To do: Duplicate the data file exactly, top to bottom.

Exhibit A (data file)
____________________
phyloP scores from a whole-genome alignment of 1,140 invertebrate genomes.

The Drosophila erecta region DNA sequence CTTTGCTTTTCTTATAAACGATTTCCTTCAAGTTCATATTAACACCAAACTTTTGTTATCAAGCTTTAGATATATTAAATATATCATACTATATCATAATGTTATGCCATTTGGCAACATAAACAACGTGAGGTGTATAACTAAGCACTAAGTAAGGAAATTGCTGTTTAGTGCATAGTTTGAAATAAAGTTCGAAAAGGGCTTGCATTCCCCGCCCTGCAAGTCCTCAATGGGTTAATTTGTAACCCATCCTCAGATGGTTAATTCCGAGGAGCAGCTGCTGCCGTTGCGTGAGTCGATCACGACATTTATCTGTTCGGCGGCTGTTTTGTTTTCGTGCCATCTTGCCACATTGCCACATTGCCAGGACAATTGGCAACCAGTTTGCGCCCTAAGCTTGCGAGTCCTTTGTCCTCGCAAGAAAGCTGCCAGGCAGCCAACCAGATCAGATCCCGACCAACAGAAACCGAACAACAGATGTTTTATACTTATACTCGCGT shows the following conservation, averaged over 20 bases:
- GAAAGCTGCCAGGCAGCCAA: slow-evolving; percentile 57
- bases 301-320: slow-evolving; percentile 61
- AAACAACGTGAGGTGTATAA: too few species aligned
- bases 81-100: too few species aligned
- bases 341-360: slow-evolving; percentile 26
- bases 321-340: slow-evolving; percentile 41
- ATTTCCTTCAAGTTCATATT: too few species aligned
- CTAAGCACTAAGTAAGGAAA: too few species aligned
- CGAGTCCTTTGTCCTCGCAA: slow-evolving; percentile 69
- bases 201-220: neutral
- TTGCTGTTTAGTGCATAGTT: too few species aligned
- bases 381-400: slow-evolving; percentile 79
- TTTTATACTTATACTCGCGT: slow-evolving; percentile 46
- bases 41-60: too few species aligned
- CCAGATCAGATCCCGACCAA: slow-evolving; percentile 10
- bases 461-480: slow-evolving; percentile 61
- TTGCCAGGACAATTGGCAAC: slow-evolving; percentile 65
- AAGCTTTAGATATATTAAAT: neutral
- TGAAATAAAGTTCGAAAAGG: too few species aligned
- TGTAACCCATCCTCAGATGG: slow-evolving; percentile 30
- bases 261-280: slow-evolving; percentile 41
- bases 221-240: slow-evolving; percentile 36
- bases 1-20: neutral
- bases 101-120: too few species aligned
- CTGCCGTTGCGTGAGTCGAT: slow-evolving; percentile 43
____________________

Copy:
phyloP scores from a whole-genome alignment of 1,140 invertebrate genomes.

The Drosophila erecta region DNA sequence CTTTGCTTTTCTTATAAACGATTTCCTTCAAGTTCATATTAACACCAAACTTTTGTTATCAAGCTTTAGATATATTAAATATATCATACTATATCATAATGTTATGCCATTTGGCAACATAAACAACGTGAGGTGTATAACTAAGCACTAAGTAAGGAAATTGCTGTTTAGTGCATAGTTTGAAATAAAGTTCGAAAAGGGCTTGCATTCCCCGCCCTGCAAGTCCTCAATGGGTTAATTTGTAACCCATCCTCAGATGGTTAATTCCGAGGAGCAGCTGCTGCCGTTGCGTGAGTCGATCACGACATTTATCTGTTCGGCGGCTGTTTTGTTTTCGTGCCATCTTGCCACATTGCCACATTGCCAGGACAATTGGCAACCAGTTTGCGCCCTAAGCTTGCGAGTCCTTTGTCCTCGCAAGAAAGCTGCCAGGCAGCCAACCAGATCAGATCCCGACCAACAGAAACCGAACAACAGATGTTTTATACTTATACTCGCGT shows the following conservation, averaged over 20 bases:
- GAAAGCTGCCAGGCAGCCAA: slow-evolving; percentile 57
- bases 301-320: slow-evolving; percentile 61
- AAACAACGTGAGGTGTATAA: too few species aligned
- bases 81-100: too few species aligned
- bases 341-360: slow-evolving; percentile 26
- bases 321-340: slow-evolving; percentile 41
- ATTTCCTTCAAGTTCATATT: too few species aligned
- CTAAGCACTAAGTAAGGAAA: too few species aligned
- CGAGTCCTTTGTCCTCGCAA: slow-evolving; percentile 69
- bases 201-220: neutral
- TTGCTGTTTAGTGCATAGTT: too few species aligned
- bases 381-400: slow-evolving; percentile 79
- TTTTATACTTATACTCGCGT: slow-evolving; percentile 46
- bases 41-60: too few species aligned
- CCAGATCAGATCCCGACCAA: slow-evolving; percentile 10
- bases 461-480: slow-evolving; percentile 61
- TTGCCAGGACAATTGGCAAC: slow-evolving; percentile 65
- AAGCTTTAGATATATTAAAT: neutral
- TGAAATAAAGTTCGAAAAGG: too few species aligned
- TGTAACCCATCCTCAGATGG: slow-evolving; percentile 30
- bases 261-280: slow-evolving; percentile 41
- bases 221-240: slow-evolving; percentile 36
- bases 1-20: neutral
- bases 101-120: too few species aligned
- CTGCCGTTGCGTGAGTCGAT: slow-evolving; percentile 43